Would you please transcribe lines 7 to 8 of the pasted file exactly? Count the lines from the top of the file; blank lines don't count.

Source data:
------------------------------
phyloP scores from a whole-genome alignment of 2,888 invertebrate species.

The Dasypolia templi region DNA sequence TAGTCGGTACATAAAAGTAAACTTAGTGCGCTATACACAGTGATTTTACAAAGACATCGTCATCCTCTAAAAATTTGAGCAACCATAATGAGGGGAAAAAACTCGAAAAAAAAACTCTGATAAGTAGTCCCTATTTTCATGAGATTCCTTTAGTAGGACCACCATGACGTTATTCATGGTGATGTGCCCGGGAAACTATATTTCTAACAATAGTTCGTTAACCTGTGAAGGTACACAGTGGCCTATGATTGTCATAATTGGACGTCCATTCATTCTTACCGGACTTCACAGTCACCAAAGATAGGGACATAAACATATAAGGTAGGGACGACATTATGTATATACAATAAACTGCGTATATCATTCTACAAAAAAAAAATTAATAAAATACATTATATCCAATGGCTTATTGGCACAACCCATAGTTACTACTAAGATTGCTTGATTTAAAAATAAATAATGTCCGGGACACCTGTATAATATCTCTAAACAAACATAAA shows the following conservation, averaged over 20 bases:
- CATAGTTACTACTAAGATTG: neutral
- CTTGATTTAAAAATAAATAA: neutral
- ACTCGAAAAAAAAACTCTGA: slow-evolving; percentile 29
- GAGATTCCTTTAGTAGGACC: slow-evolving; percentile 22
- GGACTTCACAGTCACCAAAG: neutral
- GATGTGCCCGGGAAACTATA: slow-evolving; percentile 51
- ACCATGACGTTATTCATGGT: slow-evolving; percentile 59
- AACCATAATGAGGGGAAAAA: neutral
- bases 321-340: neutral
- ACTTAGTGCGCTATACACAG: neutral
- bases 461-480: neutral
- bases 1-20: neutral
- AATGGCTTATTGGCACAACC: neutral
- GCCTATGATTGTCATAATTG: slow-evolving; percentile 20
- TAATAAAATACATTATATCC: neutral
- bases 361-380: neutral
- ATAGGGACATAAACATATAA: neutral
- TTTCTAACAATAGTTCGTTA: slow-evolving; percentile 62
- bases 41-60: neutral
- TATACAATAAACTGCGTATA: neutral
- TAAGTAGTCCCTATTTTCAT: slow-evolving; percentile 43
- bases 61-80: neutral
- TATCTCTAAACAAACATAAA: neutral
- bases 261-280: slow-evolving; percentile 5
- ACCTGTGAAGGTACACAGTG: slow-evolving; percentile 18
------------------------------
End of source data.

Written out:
- GGACTTCACAGTCACCAAAG: neutral
- GATGTGCCCGGGAAACTATA: slow-evolving; percentile 51